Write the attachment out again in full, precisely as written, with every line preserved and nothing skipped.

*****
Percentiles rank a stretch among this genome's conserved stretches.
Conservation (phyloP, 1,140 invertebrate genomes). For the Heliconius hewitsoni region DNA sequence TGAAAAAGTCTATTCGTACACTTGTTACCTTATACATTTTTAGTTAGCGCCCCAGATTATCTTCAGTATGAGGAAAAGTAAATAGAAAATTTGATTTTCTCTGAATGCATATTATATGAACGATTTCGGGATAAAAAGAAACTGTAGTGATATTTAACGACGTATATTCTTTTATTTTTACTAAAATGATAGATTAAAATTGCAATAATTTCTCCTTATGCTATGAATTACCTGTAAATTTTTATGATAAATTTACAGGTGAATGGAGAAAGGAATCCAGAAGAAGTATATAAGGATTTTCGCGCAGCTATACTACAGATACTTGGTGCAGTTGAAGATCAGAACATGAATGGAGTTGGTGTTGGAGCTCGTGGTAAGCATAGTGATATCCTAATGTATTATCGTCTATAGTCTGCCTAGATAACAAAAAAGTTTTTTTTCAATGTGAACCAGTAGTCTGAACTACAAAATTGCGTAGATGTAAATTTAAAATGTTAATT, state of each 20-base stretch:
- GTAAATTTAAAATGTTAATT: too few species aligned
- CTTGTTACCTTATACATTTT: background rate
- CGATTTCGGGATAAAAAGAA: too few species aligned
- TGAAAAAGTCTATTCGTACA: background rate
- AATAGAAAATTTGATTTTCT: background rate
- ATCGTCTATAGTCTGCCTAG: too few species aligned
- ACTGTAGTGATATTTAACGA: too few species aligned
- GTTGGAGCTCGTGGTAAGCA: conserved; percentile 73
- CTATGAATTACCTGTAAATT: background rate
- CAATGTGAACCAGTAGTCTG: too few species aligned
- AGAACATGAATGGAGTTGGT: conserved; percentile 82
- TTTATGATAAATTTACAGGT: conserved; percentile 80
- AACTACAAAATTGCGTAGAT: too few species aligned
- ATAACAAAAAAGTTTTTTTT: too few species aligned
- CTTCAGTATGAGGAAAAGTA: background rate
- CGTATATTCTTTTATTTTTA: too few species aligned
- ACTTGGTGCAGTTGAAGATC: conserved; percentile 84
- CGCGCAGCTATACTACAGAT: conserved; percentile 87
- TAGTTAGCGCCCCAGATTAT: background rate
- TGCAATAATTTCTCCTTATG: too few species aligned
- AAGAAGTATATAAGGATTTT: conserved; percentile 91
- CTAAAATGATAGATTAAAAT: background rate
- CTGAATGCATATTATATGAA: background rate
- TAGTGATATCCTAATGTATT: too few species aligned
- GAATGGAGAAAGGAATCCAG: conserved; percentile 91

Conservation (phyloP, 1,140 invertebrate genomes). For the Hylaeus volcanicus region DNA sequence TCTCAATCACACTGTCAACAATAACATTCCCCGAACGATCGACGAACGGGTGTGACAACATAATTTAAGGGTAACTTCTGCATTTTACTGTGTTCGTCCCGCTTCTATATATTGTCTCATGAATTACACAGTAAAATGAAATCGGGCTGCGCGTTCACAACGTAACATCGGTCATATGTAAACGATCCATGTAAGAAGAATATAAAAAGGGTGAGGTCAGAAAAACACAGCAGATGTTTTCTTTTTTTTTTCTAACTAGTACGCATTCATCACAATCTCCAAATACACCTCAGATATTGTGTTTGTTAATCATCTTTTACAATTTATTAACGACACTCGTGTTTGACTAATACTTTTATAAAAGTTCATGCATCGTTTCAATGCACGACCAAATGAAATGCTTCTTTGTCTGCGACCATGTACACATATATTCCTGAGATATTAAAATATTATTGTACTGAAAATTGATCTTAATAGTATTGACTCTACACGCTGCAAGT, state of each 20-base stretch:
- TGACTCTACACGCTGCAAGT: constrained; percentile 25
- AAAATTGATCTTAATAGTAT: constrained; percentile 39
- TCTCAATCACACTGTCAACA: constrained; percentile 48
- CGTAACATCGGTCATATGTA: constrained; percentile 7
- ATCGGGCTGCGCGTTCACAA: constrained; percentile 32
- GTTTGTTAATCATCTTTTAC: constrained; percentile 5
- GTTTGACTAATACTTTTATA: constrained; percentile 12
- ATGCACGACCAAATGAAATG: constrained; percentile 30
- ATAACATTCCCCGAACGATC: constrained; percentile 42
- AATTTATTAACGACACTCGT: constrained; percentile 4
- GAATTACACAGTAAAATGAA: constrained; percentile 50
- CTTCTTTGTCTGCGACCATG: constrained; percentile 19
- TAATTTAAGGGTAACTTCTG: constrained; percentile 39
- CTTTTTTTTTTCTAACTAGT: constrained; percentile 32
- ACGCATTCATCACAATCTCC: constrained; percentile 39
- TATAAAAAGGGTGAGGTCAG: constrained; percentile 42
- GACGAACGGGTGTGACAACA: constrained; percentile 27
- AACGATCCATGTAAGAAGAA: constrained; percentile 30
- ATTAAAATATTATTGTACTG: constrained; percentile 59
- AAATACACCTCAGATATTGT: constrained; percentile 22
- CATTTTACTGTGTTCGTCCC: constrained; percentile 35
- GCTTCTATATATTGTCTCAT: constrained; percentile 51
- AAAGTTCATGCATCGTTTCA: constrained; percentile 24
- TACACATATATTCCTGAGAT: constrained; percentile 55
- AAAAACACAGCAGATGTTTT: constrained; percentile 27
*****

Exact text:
Percentiles rank a stretch among this genome's conserved stretches.
Conservation (phyloP, 1,140 invertebrate genomes). For the Heliconius hewitsoni region DNA sequence TGAAAAAGTCTATTCGTACACTTGTTACCTTATACATTTTTAGTTAGCGCCCCAGATTATCTTCAGTATGAGGAAAAGTAAATAGAAAATTTGATTTTCTCTGAATGCATATTATATGAACGATTTCGGGATAAAAAGAAACTGTAGTGATATTTAACGACGTATATTCTTTTATTTTTACTAAAATGATAGATTAAAATTGCAATAATTTCTCCTTATGCTATGAATTACCTGTAAATTTTTATGATAAATTTACAGGTGAATGGAGAAAGGAATCCAGAAGAAGTATATAAGGATTTTCGCGCAGCTATACTACAGATACTTGGTGCAGTTGAAGATCAGAACATGAATGGAGTTGGTGTTGGAGCTCGTGGTAAGCATAGTGATATCCTAATGTATTATCGTCTATAGTCTGCCTAGATAACAAAAAAGTTTTTTTTCAATGTGAACCAGTAGTCTGAACTACAAAATTGCGTAGATGTAAATTTAAAATGTTAATT, state of each 20-base stretch:
- GTAAATTTAAAATGTTAATT: too few species aligned
- CTTGTTACCTTATACATTTT: background rate
- CGATTTCGGGATAAAAAGAA: too few species aligned
- TGAAAAAGTCTATTCGTACA: background rate
- AATAGAAAATTTGATTTTCT: background rate
- ATCGTCTATAGTCTGCCTAG: too few species aligned
- ACTGTAGTGATATTTAACGA: too few species aligned
- GTTGGAGCTCGTGGTAAGCA: conserved; percentile 73
- CTATGAATTACCTGTAAATT: background rate
- CAATGTGAACCAGTAGTCTG: too few species aligned
- AGAACATGAATGGAGTTGGT: conserved; percentile 82
- TTTATGATAAATTTACAGGT: conserved; percentile 80
- AACTACAAAATTGCGTAGAT: too few species aligned
- ATAACAAAAAAGTTTTTTTT: too few species aligned
- CTTCAGTATGAGGAAAAGTA: background rate
- CGTATATTCTTTTATTTTTA: too few species aligned
- ACTTGGTGCAGTTGAAGATC: conserved; percentile 84
- CGCGCAGCTATACTACAGAT: conserved; percentile 87
- TAGTTAGCGCCCCAGATTAT: background rate
- TGCAATAATTTCTCCTTATG: too few species aligned
- AAGAAGTATATAAGGATTTT: conserved; percentile 91
- CTAAAATGATAGATTAAAAT: background rate
- CTGAATGCATATTATATGAA: background rate
- TAGTGATATCCTAATGTATT: too few species aligned
- GAATGGAGAAAGGAATCCAG: conserved; percentile 91

Conservation (phyloP, 1,140 invertebrate genomes). For the Hylaeus volcanicus region DNA sequence TCTCAATCACACTGTCAACAATAACATTCCCCGAACGATCGACGAACGGGTGTGACAACATAATTTAAGGGTAACTTCTGCATTTTACTGTGTTCGTCCCGCTTCTATATATTGTCTCATGAATTACACAGTAAAATGAAATCGGGCTGCGCGTTCACAACGTAACATCGGTCATATGTAAACGATCCATGTAAGAAGAATATAAAAAGGGTGAGGTCAGAAAAACACAGCAGATGTTTTCTTTTTTTTTTCTAACTAGTACGCATTCATCACAATCTCCAAATACACCTCAGATATTGTGTTTGTTAATCATCTTTTACAATTTATTAACGACACTCGTGTTTGACTAATACTTTTATAAAAGTTCATGCATCGTTTCAATGCACGACCAAATGAAATGCTTCTTTGTCTGCGACCATGTACACATATATTCCTGAGATATTAAAATATTATTGTACTGAAAATTGATCTTAATAGTATTGACTCTACACGCTGCAAGT, state of each 20-base stretch:
- TGACTCTACACGCTGCAAGT: constrained; percentile 25
- AAAATTGATCTTAATAGTAT: constrained; percentile 39
- TCTCAATCACACTGTCAACA: constrained; percentile 48
- CGTAACATCGGTCATATGTA: constrained; percentile 7
- ATCGGGCTGCGCGTTCACAA: constrained; percentile 32
- GTTTGTTAATCATCTTTTAC: constrained; percentile 5
- GTTTGACTAATACTTTTATA: constrained; percentile 12
- ATGCACGACCAAATGAAATG: constrained; percentile 30
- ATAACATTCCCCGAACGATC: constrained; percentile 42
- AATTTATTAACGACACTCGT: constrained; percentile 4
- GAATTACACAGTAAAATGAA: constrained; percentile 50
- CTTCTTTGTCTGCGACCATG: constrained; percentile 19
- TAATTTAAGGGTAACTTCTG: constrained; percentile 39
- CTTTTTTTTTTCTAACTAGT: constrained; percentile 32
- ACGCATTCATCACAATCTCC: constrained; percentile 39
- TATAAAAAGGGTGAGGTCAG: constrained; percentile 42
- GACGAACGGGTGTGACAACA: constrained; percentile 27
- AACGATCCATGTAAGAAGAA: constrained; percentile 30
- ATTAAAATATTATTGTACTG: constrained; percentile 59
- AAATACACCTCAGATATTGT: constrained; percentile 22
- CATTTTACTGTGTTCGTCCC: constrained; percentile 35
- GCTTCTATATATTGTCTCAT: constrained; percentile 51
- AAAGTTCATGCATCGTTTCA: constrained; percentile 24
- TACACATATATTCCTGAGAT: constrained; percentile 55
- AAAAACACAGCAGATGTTTT: constrained; percentile 27